State fighters were in the Al-Alam area and the Alwayi Al-Thawri
neighborhood, including at times in a police station 250 meters west of the
school, two of the survivors and two local residents said. But the three
survivors Human Rights Watch interviewed said there were no fighters or
military equipment in or around the school at the time of the attack.
Two of the survivors and one neighborhood resident said Islamic State
fighters had fired at an Iraqi government aircraft flying over the town at
about 6 p.m. on September 1, approximately five hours before the attack on
the school. There was no fighting in the area after that, they said.
The Iraqi military has carried out multiple attacks in Tikrit and nearby
areas in its fight against Islamic State. One man who fled Tikrit told Human
Rights Watch that a government airstrike on August 27 hit a home where his
family and eight others, all from the extended Albu Nassir family, were
staying in the village of Samra, eight kilometers north of Al-Alam. The
attack killed six members of the man’s family, including two children and
two pregnant women, and wounded 20 other people, he said.
Human Rights Watch
documented 17 Iraqi airstrikes that killed at least 75 civilians and
wounded hundreds of others, including six attacks with barrel bombs. The
attacks took place in Fallujah, Beiji, Mosul, Tikrit, and al-Sherqat.
The attacks revealed a pattern of aerial bombardments in residential
areas by government forces using helicopters, jets, and other aircraft. The
attacks hit areas around mosques, government buildings, hospitals, and power
and water stations.
The United States has sent Iraq military aid,
including Hellfire missiles, ammunition, and surveillance drones, since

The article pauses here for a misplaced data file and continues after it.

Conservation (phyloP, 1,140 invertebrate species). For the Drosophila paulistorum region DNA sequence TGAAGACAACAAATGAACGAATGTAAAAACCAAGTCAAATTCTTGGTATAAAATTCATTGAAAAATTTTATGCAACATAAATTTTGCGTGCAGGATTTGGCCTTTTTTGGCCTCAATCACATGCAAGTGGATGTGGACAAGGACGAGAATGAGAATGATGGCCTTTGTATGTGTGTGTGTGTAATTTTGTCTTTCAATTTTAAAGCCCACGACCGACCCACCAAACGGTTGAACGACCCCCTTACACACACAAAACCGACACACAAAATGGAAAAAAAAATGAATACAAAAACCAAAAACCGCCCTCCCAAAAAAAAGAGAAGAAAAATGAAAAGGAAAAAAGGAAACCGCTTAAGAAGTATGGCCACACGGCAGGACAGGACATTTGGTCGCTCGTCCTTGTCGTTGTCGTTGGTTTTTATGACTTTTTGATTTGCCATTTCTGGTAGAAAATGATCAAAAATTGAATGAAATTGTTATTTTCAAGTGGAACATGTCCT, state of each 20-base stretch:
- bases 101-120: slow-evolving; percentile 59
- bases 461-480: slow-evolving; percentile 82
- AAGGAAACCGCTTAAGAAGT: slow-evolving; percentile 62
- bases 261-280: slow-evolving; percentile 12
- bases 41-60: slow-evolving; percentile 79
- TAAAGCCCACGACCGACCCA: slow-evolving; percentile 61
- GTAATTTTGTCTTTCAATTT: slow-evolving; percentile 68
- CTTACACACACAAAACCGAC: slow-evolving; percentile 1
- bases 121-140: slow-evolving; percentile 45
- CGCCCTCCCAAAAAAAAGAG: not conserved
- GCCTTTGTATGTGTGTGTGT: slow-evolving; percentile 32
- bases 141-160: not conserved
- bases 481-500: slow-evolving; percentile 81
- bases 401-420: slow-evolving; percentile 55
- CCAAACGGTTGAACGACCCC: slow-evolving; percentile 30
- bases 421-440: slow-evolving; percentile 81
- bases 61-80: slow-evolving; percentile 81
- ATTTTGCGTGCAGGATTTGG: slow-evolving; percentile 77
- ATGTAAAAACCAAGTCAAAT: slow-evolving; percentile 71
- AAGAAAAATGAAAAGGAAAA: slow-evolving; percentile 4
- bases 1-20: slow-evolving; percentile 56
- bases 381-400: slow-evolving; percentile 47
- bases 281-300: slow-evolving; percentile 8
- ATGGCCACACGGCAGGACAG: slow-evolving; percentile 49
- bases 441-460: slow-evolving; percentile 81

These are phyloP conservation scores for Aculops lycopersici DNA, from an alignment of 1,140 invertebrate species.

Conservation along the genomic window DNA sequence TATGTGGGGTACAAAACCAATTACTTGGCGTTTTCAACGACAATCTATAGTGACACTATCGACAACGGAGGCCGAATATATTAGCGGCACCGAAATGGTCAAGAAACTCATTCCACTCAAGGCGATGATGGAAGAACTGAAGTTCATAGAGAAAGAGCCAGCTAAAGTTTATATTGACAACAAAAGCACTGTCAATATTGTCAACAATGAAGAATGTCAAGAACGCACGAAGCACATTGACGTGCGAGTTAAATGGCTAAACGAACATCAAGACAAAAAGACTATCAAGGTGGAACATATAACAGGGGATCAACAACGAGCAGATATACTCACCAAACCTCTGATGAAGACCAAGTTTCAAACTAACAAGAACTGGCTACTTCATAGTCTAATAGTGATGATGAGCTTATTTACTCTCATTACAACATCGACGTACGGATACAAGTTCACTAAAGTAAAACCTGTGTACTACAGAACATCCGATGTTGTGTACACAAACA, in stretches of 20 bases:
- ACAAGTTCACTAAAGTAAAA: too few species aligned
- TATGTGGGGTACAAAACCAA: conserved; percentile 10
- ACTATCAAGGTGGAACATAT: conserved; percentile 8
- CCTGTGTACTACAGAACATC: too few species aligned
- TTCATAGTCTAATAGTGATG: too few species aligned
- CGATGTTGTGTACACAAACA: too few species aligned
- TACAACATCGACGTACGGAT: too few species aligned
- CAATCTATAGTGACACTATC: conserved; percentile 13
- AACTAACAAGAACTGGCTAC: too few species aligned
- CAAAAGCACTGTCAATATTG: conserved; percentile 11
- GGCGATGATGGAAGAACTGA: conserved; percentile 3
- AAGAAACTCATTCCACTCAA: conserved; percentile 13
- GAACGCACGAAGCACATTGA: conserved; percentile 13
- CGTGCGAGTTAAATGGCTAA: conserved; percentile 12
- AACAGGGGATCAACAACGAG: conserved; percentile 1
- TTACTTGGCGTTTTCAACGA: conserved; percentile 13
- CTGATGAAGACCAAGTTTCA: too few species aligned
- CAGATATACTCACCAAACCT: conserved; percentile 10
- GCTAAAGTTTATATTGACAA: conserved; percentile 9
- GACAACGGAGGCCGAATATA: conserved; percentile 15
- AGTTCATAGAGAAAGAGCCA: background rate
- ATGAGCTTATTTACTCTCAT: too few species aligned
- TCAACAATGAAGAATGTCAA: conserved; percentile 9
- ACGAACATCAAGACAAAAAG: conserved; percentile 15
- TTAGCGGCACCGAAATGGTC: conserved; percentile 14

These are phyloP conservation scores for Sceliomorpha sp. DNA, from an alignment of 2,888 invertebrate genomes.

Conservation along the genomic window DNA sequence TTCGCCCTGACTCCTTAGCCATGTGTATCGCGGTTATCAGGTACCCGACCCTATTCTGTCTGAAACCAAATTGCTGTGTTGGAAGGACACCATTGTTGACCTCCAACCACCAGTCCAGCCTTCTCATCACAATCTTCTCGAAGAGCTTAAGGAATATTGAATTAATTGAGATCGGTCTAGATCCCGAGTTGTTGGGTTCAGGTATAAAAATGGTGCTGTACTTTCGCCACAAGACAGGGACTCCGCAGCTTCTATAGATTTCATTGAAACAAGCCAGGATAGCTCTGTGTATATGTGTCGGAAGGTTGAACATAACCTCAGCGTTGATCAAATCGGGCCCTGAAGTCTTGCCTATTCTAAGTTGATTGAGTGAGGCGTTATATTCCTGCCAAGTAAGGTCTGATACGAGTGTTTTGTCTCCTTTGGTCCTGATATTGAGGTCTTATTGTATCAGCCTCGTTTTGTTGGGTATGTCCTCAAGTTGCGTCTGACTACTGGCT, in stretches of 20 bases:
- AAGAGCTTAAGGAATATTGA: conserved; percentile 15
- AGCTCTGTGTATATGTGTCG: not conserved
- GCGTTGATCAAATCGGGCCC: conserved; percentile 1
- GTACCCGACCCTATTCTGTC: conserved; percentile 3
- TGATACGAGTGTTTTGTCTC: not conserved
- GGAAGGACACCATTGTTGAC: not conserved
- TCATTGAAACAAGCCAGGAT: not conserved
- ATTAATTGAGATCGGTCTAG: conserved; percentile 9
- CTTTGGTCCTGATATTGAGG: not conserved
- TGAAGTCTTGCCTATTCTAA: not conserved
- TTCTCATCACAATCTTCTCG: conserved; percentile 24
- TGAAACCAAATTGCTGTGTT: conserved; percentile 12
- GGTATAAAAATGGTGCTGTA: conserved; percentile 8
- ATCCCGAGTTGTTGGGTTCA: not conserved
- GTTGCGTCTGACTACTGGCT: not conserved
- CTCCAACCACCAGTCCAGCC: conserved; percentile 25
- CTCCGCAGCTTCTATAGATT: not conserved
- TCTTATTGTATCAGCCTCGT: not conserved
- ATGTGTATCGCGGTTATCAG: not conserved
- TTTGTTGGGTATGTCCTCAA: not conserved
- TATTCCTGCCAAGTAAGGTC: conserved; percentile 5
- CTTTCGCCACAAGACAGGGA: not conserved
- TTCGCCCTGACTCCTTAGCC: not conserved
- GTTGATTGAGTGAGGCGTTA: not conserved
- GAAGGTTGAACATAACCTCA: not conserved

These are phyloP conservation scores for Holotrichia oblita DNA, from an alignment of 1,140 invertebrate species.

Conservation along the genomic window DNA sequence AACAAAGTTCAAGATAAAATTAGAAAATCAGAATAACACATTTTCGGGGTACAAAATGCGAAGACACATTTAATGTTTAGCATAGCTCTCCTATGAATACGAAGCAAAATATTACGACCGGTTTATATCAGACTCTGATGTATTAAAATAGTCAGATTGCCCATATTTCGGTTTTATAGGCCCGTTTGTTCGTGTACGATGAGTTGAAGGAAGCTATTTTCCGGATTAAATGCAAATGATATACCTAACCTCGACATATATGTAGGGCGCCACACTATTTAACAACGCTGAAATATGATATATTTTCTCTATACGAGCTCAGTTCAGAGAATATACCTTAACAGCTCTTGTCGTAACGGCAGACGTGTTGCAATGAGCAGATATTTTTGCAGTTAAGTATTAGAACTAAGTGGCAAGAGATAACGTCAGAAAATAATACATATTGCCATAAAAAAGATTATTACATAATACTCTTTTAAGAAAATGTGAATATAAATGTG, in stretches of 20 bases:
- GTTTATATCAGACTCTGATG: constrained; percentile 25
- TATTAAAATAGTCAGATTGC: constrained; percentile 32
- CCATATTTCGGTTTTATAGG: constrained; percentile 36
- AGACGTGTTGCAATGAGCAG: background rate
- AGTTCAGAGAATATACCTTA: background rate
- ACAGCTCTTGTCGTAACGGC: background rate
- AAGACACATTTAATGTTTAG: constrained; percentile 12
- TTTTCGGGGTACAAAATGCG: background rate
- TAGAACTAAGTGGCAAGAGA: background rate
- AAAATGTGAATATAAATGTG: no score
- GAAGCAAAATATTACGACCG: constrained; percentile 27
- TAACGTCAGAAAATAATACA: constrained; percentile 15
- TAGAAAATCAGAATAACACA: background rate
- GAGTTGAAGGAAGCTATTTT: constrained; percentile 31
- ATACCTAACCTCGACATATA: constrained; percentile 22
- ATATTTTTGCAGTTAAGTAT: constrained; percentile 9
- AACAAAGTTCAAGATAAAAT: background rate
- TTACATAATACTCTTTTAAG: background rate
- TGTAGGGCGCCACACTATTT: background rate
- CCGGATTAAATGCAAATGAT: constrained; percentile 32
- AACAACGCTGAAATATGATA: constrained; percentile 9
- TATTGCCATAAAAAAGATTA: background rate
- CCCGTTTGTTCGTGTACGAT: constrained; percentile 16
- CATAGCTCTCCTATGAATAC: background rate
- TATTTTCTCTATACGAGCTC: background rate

January. The Iraqi government’s ongoing unlawful attacks suggest that the
government could use US weapons in ways that unlawfully kill civilians. On
August 8, the US began airstrikes against select Islamic State targets.
Foreign governments providing Iraq with military support and assistance
should ensure that their aid is not being used in violations of the laws of
war, Human Rights Watch said.
The laws of war oblige all parties to
take all feasible precautions at all times to minimize the risk to civilian
life and to civilian objects. Islamic State forces are therefore required to
avoid, to the greatest extent possible, deploying their forces in buildings
with a civilian purpose or near civilians. When they fail to do so, however,
the Iraqi government still needs to take account of the risk to, and likely
impact on, civilians before launching an attack.
“The fight against
the shockingly abusive Islamic State cannot be carte blanche for the Iraqi
government to kill dozens of civilians without a clear military target,”
Abrahams said. “The US and others giving military aid to Iraq need to ensure
that their weapons are not being used to break international law.”
Accounts of the September 1, 2014 Al-Alam Attack
One survivor of the Al-Alam school attack said he was spared because he
was near the bathrooms when the munition hit the courtyard: